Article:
Supreme Court Chief Justice John Roberts, center, and Stephen Breyer, associate justice of the Supreme Court, right, applaud during a State of the Union address to a joint session of Congress at the U.S. Capitol in Washington, D.C., U.S. (Photographer: Win McNamee/Pool via Bloomberg)

Roberts Will Have Hand on Throttle as Supreme Court Veers Right

(Bloomberg) -- A shift to to the right is a near certainty for the U.S. Supreme Court. How quickly it will happen is up to Chief Justice John Roberts. 

With Justice Brett Kavanaugh’s confirmation, Roberts is now in firm control of the court’s throttle, positioned to decide whether and when to overturn liberal precedents. 

Roberts Will Have Hand on Throttle as Supreme Court Veers Right

The stakes could hardly be higher. The court is being called on -- or will be soon -- to rule on abortion, guns, gay rights, religious freedom, campaign finance, voting rights, government regulation and presidential power.

In each area, conservative legal advocates have blazed a clear path they want the court to take. And in each, Roberts seems at least pointed in that direction.

But Roberts, 63, has also made himself the chief guardian of the court’s institutional standing, one who worries about any perception of it as a partisan body. That’s an image that would be hard to dispel if the court started issuing sweeping decisions with the five Republican appointees in the majority and the four Democratic appointees in dissent.

"His record shows a consistently conservative view of the law," said Allison Orr Larsen, a constitutional law professor teaching at Harvard Law School this semester. At the same time, he "seems to care very much about the court as an institution, and he is particularly aware of the fragility of the court when all eyes are watching and people view the justices as just politicians in robes."

Roberts and the court return to the bench Monday when they hear arguments in a pair of cases involving the enforcement of arbitration agreements.

Clerk to Rehnquist

Roberts, a 2005 appointee of President George W. Bush, joined the court with an impeccably conservative resume. He worked as a law clerk to then-Justice William Rehnquist, in President Ronald Reagan’s Justice Department and White House, and as deputy to Solicitor General Ken Starr in President George H.W. Bush’s administration.

Roberts has been on the conservative side of almost every 5-4 ideological divide since he became chief justice in 2005, the most glaring exception being his 2012 decision to join the liberal wing in upholding President Barack Obama’s Affordable Care Act.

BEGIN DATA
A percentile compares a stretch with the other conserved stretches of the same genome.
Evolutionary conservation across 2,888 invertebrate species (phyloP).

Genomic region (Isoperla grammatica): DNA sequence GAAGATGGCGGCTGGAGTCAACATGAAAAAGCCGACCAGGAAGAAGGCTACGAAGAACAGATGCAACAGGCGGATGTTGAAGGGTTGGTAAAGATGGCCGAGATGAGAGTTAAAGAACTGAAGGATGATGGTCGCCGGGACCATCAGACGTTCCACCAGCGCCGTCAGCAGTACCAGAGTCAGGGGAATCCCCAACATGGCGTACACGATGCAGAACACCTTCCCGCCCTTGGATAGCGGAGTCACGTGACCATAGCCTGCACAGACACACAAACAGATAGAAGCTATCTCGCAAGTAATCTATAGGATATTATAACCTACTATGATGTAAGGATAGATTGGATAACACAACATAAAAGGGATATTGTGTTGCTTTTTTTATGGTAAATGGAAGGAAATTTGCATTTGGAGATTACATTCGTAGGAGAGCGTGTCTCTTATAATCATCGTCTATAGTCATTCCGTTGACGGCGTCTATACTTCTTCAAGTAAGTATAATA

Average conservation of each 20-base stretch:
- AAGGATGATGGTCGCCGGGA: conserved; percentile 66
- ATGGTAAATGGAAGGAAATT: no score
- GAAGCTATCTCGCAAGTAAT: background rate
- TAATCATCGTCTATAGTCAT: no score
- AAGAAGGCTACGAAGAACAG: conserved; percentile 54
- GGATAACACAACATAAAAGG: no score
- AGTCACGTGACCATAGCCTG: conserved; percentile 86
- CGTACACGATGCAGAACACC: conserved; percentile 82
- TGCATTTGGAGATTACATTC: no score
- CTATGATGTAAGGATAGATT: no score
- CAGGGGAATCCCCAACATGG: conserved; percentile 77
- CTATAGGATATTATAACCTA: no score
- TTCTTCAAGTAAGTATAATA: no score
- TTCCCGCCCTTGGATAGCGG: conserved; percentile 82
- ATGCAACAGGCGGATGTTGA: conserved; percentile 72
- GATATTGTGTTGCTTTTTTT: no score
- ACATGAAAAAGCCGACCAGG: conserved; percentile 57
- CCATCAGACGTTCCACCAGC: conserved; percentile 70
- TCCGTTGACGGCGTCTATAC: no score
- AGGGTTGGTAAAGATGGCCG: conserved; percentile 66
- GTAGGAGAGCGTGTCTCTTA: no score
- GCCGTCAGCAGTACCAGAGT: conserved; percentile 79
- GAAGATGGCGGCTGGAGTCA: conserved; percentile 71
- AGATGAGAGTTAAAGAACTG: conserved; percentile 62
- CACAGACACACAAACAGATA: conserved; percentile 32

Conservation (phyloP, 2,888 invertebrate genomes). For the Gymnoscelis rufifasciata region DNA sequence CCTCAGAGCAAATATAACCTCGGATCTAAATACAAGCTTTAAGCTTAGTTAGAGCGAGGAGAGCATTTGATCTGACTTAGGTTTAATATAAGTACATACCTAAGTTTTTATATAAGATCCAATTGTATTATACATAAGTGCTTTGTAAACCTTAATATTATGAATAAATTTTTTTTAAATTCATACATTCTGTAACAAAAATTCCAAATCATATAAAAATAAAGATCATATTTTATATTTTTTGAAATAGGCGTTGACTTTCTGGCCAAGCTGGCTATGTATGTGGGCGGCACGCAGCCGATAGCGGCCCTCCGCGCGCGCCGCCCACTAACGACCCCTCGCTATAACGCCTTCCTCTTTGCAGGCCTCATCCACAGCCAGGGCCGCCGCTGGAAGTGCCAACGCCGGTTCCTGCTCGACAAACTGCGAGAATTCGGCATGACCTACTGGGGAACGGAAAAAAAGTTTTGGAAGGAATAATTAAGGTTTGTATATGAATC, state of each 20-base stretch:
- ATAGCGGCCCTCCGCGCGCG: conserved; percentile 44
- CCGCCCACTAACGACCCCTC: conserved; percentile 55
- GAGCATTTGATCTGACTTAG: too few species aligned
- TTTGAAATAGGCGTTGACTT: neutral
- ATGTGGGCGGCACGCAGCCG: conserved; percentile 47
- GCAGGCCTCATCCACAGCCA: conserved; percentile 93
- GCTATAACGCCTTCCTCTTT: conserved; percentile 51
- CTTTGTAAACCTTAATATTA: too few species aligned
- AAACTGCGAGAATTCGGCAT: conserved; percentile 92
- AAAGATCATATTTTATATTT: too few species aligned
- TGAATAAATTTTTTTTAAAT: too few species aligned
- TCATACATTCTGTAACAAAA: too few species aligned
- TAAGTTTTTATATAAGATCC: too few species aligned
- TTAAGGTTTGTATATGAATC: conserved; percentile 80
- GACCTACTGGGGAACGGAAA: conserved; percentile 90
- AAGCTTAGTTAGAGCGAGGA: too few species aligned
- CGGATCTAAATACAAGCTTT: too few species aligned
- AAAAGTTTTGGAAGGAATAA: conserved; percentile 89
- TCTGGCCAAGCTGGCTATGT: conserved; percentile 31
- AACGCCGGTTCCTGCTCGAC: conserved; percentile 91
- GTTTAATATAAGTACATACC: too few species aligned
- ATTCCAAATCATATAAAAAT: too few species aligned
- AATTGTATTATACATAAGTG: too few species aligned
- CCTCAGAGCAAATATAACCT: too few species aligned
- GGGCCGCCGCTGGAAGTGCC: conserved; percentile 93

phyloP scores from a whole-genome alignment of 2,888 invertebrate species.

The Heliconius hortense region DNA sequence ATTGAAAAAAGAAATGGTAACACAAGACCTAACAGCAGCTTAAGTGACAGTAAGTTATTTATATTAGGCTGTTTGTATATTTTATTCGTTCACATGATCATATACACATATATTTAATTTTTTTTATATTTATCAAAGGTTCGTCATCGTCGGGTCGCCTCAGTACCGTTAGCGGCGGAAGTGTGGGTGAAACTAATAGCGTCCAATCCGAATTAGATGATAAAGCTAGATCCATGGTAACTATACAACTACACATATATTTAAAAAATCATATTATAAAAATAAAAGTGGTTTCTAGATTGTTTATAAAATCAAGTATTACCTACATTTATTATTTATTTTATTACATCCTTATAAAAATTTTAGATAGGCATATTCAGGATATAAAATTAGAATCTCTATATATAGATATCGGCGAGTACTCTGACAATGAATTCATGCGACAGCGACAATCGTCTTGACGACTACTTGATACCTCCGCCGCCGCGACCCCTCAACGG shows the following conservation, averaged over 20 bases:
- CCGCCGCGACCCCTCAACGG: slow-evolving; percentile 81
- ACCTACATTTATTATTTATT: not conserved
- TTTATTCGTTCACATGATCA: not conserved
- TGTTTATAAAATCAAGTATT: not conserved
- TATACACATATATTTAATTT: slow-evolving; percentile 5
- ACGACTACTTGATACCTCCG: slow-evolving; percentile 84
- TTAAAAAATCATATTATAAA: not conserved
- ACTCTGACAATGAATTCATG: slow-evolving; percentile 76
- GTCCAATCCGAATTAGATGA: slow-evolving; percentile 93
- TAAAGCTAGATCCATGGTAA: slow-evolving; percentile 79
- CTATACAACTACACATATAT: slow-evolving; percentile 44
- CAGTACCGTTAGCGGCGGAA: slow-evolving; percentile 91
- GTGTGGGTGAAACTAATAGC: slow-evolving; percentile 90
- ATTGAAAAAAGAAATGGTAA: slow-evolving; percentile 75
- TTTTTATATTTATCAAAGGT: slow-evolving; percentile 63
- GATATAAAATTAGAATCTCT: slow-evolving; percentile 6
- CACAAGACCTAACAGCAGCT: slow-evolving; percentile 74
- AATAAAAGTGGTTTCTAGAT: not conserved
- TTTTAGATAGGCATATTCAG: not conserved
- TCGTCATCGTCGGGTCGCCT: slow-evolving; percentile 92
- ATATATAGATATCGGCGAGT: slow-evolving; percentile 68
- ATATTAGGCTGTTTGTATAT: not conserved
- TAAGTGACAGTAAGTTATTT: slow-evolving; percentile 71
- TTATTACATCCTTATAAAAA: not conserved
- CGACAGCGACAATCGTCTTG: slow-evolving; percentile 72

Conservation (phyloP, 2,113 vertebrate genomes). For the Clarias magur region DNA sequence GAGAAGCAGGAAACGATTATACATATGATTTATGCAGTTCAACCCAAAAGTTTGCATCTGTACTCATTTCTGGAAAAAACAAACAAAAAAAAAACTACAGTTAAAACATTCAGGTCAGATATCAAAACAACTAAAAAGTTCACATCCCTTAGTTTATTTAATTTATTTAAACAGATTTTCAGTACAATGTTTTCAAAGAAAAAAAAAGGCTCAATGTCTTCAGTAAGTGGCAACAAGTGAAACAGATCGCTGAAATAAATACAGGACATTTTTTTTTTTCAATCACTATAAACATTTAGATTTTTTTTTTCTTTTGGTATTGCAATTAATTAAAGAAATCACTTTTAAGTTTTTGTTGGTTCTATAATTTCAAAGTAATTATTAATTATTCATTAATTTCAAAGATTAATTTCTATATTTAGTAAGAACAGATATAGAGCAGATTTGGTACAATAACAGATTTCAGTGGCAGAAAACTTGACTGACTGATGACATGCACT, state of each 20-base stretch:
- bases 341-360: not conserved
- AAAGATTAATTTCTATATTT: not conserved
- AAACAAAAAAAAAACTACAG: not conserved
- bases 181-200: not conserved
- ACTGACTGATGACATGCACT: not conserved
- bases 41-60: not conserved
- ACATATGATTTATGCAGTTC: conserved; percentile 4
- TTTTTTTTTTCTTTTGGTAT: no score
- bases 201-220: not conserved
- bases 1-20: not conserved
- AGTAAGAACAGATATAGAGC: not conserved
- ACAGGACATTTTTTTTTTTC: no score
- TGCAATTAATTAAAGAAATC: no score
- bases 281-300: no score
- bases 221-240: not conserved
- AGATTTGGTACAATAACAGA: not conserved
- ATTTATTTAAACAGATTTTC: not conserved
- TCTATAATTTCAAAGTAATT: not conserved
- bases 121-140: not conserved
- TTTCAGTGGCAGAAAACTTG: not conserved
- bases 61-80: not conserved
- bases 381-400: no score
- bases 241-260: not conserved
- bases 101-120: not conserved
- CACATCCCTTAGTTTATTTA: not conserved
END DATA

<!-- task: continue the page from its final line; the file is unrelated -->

He has also helped ensure the court’s rightward shift occurs incrementally. When the court considered throwing out a core part of the Voting Rights Act in 2009 as unconstitutional, Roberts instead wrote a narrow opinion that first gave Congress a chance to fix the law. After Congress didn’t act, he wrote a landmark 2013 decision that tossed out the disputed provision.

Similarly, Roberts wrote a 2007 opinion that gave companies, labor unions and interest groups more power to run political ads but didn’t go as far as three conservative colleagues wanted. Three years later, Roberts went the next step, joining that group and a fifth justice in the sweeping Citizens United decision.

Moving Gradually

Moving gradually is "in the chief justice’s DNA," Washington appellate lawyer Kannon Shanmugam of Williams & Connolly said last month. Roberts has "demonstrated in his time on the court a real reluctance both to overrule the court’s prior precedents and to move quickly."

But in some areas, Roberts doesn’t seem interested in waiting. He made his opposition to affirmation action clear when he wrote in a 2007 school integration case that "the way to stop discrimination on the basis of race is to stop discriminating on the basis of race."

And in others, his more conservative colleagues could try to push him. Although it takes five justices to issue a majority decision, only four are needed to agree to hear an appeal. For example, four other justices could vote to hear an appeal that challenges the Roe v. Wade abortion-rights ruling, hoping that Roberts will join them after the case is argued.

In his only public appearance since the rancorous fight that preceded Kavanaugh’s Oct. 6 confirmation, Roberts touted the importance of a nonpartisan judiciary. Speaking at the University of Minnesota Law School, Roberts made his point by paraphrasing comments from Kavanaugh at his confirmation hearing.

"As our newest colleague put it, we do not sit on opposite sides of an aisle," Roberts said. "We do not caucus in separate rooms. We do not serve one party or one interest. We serve one nation."

Battle Over Kavanaugh

The remarks glossed over the deeply partisan battle over the nomination, including Kavanaugh’s angry insistence that sexual assault allegations against him stemmed from a "calculated and orchestrated political hit."

So far Roberts and his colleagues have managed to muffle any partisan divisions. The court averted a sharp split this week when it shielded Commerce Secretary Wilbur Ross from being questioned under oath about his plan to add a citizenship question to the 2020 census. None the liberal justices publicly dissented, perhaps because the court let other aspects of the lawsuits challenging the plan go forward.

The harmony won’t last forever. By next June, the court could be ruling on brewing fights over partisan gerrymandering, the workplace rights of gay and transgender people and Trump’s effort to rescind deportation protections for young undocumented immigrants.

Kavanaugh’s confirmation means conservatives will probably have the upper hand in each of those cases. And in all likelihood it will be Roberts who decides how far the court goes.

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